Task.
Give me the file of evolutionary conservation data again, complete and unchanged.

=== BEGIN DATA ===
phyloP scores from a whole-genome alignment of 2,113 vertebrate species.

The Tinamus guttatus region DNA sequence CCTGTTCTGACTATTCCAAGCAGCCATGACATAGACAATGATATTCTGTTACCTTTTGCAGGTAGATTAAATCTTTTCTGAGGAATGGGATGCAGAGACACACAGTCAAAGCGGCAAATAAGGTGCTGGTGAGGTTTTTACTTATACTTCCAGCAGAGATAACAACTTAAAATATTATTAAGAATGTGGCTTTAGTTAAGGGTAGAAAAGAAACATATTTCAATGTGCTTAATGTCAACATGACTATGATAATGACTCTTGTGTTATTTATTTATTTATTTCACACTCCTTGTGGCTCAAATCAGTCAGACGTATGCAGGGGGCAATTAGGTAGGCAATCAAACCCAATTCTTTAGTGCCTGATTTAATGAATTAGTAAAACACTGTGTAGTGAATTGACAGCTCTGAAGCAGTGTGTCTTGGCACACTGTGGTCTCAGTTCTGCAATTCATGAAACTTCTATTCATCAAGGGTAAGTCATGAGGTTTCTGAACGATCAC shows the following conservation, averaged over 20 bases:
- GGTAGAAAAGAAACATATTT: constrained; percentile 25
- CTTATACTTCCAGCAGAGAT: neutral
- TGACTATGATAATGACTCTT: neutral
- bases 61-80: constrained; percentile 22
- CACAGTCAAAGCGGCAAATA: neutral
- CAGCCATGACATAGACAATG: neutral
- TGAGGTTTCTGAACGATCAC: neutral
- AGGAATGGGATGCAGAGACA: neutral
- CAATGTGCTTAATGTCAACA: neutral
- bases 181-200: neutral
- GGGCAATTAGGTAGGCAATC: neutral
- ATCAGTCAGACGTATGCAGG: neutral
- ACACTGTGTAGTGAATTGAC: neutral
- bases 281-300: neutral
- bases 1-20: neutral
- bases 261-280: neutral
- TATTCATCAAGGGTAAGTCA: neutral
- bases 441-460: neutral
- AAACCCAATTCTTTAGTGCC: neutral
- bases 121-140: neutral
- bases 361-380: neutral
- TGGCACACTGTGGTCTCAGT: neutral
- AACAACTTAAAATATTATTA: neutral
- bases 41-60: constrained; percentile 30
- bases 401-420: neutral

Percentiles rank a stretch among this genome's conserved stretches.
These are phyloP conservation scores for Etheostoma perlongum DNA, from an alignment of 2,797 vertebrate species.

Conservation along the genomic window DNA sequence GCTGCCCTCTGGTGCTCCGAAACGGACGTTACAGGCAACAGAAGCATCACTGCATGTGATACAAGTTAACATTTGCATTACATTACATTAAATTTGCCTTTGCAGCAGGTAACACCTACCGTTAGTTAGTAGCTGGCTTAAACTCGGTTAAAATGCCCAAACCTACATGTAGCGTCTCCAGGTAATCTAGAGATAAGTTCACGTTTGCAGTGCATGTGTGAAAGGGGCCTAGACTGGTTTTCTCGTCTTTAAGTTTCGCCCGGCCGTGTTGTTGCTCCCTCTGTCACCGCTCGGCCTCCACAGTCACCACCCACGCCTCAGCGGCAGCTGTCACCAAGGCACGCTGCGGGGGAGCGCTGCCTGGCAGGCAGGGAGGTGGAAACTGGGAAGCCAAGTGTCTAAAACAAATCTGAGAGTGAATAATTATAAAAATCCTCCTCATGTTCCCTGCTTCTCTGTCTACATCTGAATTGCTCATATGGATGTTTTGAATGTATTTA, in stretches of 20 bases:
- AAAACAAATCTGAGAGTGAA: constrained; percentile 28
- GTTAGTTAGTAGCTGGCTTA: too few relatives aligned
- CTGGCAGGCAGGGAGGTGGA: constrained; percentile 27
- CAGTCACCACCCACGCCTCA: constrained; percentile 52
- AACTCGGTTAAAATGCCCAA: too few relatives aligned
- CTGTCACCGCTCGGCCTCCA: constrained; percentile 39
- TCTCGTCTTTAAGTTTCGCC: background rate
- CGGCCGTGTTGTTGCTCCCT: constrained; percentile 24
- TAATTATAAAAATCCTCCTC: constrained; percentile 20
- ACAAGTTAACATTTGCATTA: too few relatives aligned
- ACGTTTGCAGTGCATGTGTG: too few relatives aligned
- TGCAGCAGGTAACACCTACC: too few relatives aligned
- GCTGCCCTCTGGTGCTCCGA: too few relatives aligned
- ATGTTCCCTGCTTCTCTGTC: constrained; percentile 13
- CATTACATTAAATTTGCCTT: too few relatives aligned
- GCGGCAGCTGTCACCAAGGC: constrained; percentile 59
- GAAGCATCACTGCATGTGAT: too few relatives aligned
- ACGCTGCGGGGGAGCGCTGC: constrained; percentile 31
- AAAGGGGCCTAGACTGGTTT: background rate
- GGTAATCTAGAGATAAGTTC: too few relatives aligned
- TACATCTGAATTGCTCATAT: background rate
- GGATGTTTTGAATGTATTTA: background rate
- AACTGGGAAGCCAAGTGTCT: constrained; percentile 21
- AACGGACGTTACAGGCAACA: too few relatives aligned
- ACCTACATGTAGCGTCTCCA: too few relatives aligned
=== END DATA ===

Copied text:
phyloP scores from a whole-genome alignment of 2,113 vertebrate species.

The Tinamus guttatus region DNA sequence CCTGTTCTGACTATTCCAAGCAGCCATGACATAGACAATGATATTCTGTTACCTTTTGCAGGTAGATTAAATCTTTTCTGAGGAATGGGATGCAGAGACACACAGTCAAAGCGGCAAATAAGGTGCTGGTGAGGTTTTTACTTATACTTCCAGCAGAGATAACAACTTAAAATATTATTAAGAATGTGGCTTTAGTTAAGGGTAGAAAAGAAACATATTTCAATGTGCTTAATGTCAACATGACTATGATAATGACTCTTGTGTTATTTATTTATTTATTTCACACTCCTTGTGGCTCAAATCAGTCAGACGTATGCAGGGGGCAATTAGGTAGGCAATCAAACCCAATTCTTTAGTGCCTGATTTAATGAATTAGTAAAACACTGTGTAGTGAATTGACAGCTCTGAAGCAGTGTGTCTTGGCACACTGTGGTCTCAGTTCTGCAATTCATGAAACTTCTATTCATCAAGGGTAAGTCATGAGGTTTCTGAACGATCAC shows the following conservation, averaged over 20 bases:
- GGTAGAAAAGAAACATATTT: constrained; percentile 25
- CTTATACTTCCAGCAGAGAT: neutral
- TGACTATGATAATGACTCTT: neutral
- bases 61-80: constrained; percentile 22
- CACAGTCAAAGCGGCAAATA: neutral
- CAGCCATGACATAGACAATG: neutral
- TGAGGTTTCTGAACGATCAC: neutral
- AGGAATGGGATGCAGAGACA: neutral
- CAATGTGCTTAATGTCAACA: neutral
- bases 181-200: neutral
- GGGCAATTAGGTAGGCAATC: neutral
- ATCAGTCAGACGTATGCAGG: neutral
- ACACTGTGTAGTGAATTGAC: neutral
- bases 281-300: neutral
- bases 1-20: neutral
- bases 261-280: neutral
- TATTCATCAAGGGTAAGTCA: neutral
- bases 441-460: neutral
- AAACCCAATTCTTTAGTGCC: neutral
- bases 121-140: neutral
- bases 361-380: neutral
- TGGCACACTGTGGTCTCAGT: neutral
- AACAACTTAAAATATTATTA: neutral
- bases 41-60: constrained; percentile 30
- bases 401-420: neutral

Percentiles rank a stretch among this genome's conserved stretches.
These are phyloP conservation scores for Etheostoma perlongum DNA, from an alignment of 2,797 vertebrate species.

Conservation along the genomic window DNA sequence GCTGCCCTCTGGTGCTCCGAAACGGACGTTACAGGCAACAGAAGCATCACTGCATGTGATACAAGTTAACATTTGCATTACATTACATTAAATTTGCCTTTGCAGCAGGTAACACCTACCGTTAGTTAGTAGCTGGCTTAAACTCGGTTAAAATGCCCAAACCTACATGTAGCGTCTCCAGGTAATCTAGAGATAAGTTCACGTTTGCAGTGCATGTGTGAAAGGGGCCTAGACTGGTTTTCTCGTCTTTAAGTTTCGCCCGGCCGTGTTGTTGCTCCCTCTGTCACCGCTCGGCCTCCACAGTCACCACCCACGCCTCAGCGGCAGCTGTCACCAAGGCACGCTGCGGGGGAGCGCTGCCTGGCAGGCAGGGAGGTGGAAACTGGGAAGCCAAGTGTCTAAAACAAATCTGAGAGTGAATAATTATAAAAATCCTCCTCATGTTCCCTGCTTCTCTGTCTACATCTGAATTGCTCATATGGATGTTTTGAATGTATTTA, in stretches of 20 bases:
- AAAACAAATCTGAGAGTGAA: constrained; percentile 28
- GTTAGTTAGTAGCTGGCTTA: too few relatives aligned
- CTGGCAGGCAGGGAGGTGGA: constrained; percentile 27
- CAGTCACCACCCACGCCTCA: constrained; percentile 52
- AACTCGGTTAAAATGCCCAA: too few relatives aligned
- CTGTCACCGCTCGGCCTCCA: constrained; percentile 39
- TCTCGTCTTTAAGTTTCGCC: background rate
- CGGCCGTGTTGTTGCTCCCT: constrained; percentile 24
- TAATTATAAAAATCCTCCTC: constrained; percentile 20
- ACAAGTTAACATTTGCATTA: too few relatives aligned
- ACGTTTGCAGTGCATGTGTG: too few relatives aligned
- TGCAGCAGGTAACACCTACC: too few relatives aligned
- GCTGCCCTCTGGTGCTCCGA: too few relatives aligned
- ATGTTCCCTGCTTCTCTGTC: constrained; percentile 13
- CATTACATTAAATTTGCCTT: too few relatives aligned
- GCGGCAGCTGTCACCAAGGC: constrained; percentile 59
- GAAGCATCACTGCATGTGAT: too few relatives aligned
- ACGCTGCGGGGGAGCGCTGC: constrained; percentile 31
- AAAGGGGCCTAGACTGGTTT: background rate
- GGTAATCTAGAGATAAGTTC: too few relatives aligned
- TACATCTGAATTGCTCATAT: background rate
- GGATGTTTTGAATGTATTTA: background rate
- AACTGGGAAGCCAAGTGTCT: constrained; percentile 21
- AACGGACGTTACAGGCAACA: too few relatives aligned
- ACCTACATGTAGCGTCTCCA: too few relatives aligned